Analysts Ratings: Although Nvidia shares tend to perform well after Sept. 12, not all analysts are clamoring to recommend the stock as a "buy." Twenty-three research firms following Nvidia say investors should hold onto shares, while only 12 say investors should be buying. Wells Fargo, JPMorgan and Jefferies are among the firms recommending that investors sit tight. Another two research shops have "sell" ratings on the stock. The average price target of $18.07 implies potential upside of 29%.

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3. Google ( GOOG)

Company Profile: Google is the iconic Internet search and advertising tech giant. The company also builds Web applications and software, including the Chrome Web browser and the Android mobile operating system for handsets and tablet computers. Google shares are down 11% this year.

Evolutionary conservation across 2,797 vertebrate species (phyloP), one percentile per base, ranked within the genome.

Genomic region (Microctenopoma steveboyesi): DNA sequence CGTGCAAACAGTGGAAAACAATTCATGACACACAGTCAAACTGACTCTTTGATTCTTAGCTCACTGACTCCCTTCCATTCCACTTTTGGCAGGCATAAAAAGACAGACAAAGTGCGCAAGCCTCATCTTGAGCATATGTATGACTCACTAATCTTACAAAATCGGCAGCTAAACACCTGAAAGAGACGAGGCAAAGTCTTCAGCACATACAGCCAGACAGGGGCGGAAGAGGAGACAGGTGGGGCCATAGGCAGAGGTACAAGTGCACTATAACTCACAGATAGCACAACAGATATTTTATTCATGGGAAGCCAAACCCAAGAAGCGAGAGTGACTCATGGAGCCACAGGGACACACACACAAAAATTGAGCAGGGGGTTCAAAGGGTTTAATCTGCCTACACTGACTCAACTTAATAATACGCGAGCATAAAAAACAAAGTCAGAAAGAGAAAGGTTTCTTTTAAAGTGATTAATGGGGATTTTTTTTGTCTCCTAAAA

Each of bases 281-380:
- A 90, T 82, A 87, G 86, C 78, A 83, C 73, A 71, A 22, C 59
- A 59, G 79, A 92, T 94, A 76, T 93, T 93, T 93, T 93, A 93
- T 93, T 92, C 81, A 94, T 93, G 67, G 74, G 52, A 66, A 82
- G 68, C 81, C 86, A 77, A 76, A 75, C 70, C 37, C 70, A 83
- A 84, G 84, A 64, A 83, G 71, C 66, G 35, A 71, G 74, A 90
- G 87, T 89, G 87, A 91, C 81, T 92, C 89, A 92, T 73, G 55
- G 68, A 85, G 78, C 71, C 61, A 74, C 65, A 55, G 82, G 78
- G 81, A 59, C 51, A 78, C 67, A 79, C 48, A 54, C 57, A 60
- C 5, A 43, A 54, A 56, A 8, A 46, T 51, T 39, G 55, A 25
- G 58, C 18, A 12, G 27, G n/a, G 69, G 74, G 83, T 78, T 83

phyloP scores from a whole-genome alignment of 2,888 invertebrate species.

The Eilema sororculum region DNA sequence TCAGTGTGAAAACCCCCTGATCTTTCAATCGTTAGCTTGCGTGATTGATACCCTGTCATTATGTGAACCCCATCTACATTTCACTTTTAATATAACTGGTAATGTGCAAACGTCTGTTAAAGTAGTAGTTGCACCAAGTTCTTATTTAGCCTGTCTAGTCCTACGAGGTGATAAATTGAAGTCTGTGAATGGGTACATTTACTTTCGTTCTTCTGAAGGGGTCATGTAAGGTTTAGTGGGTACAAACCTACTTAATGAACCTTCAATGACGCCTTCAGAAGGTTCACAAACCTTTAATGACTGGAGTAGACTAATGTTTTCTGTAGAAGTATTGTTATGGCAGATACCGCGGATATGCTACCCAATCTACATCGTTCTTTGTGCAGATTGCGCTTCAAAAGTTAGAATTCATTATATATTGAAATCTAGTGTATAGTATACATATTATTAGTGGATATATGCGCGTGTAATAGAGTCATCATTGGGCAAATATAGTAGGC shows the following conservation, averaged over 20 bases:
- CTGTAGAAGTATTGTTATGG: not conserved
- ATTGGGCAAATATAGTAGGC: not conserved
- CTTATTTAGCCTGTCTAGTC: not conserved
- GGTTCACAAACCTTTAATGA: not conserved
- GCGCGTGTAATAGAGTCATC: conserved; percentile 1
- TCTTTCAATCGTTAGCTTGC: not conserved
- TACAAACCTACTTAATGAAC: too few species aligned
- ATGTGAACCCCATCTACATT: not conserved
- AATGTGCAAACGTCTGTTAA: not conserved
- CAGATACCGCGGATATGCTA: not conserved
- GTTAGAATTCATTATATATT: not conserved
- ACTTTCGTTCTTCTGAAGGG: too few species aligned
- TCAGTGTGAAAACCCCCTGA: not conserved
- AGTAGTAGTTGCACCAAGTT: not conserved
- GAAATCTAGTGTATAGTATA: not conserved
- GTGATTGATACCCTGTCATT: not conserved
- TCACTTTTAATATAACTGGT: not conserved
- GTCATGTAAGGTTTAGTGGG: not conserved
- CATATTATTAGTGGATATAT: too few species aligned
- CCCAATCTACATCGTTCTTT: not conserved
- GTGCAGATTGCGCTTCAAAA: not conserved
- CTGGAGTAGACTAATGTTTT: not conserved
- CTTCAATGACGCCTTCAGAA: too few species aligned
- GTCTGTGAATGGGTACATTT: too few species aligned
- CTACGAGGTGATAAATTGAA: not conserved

Average Return Since 2004: 27.6%

Best Late-Year Performance: +83% in 2004

Worst Late-Year Performance: -29.7% in 2008

Analysts Ratings: Google is massively popular with analysts, garnering 38 "buy" ratings from firms like Jefferies, Piper Jaffray and Stifel Nicolaus. The only other four analysts covering the stock say investors should hold on to shares. Although Google shares have underperformed the broader market, analysts on average expect the stock to climb 39% from current levels.


2. Red Hat ( RHT)

Company Profile: Red Hat provides open-source software services, such as Red Hat Linux, to companies. Red Hat shares have slid 18% this year.

Average Return Since 2001: 35.9%

Best Late-Year Performance: +127.6% in 2001

Worst Late-Year Performance: -28.2% in 2008

Analysts Ratings: Eighteen researchers, or 72% of those covering the stock, rate Red Hat a "buy," including analysts at Wells Fargo, Citigroup, and Stifel Nicolaus. Another five analysts have a "hold" rating on the stock, while two researchers have a "sell" rating on shares. The average price target of $48.06 is about 28% above current levels.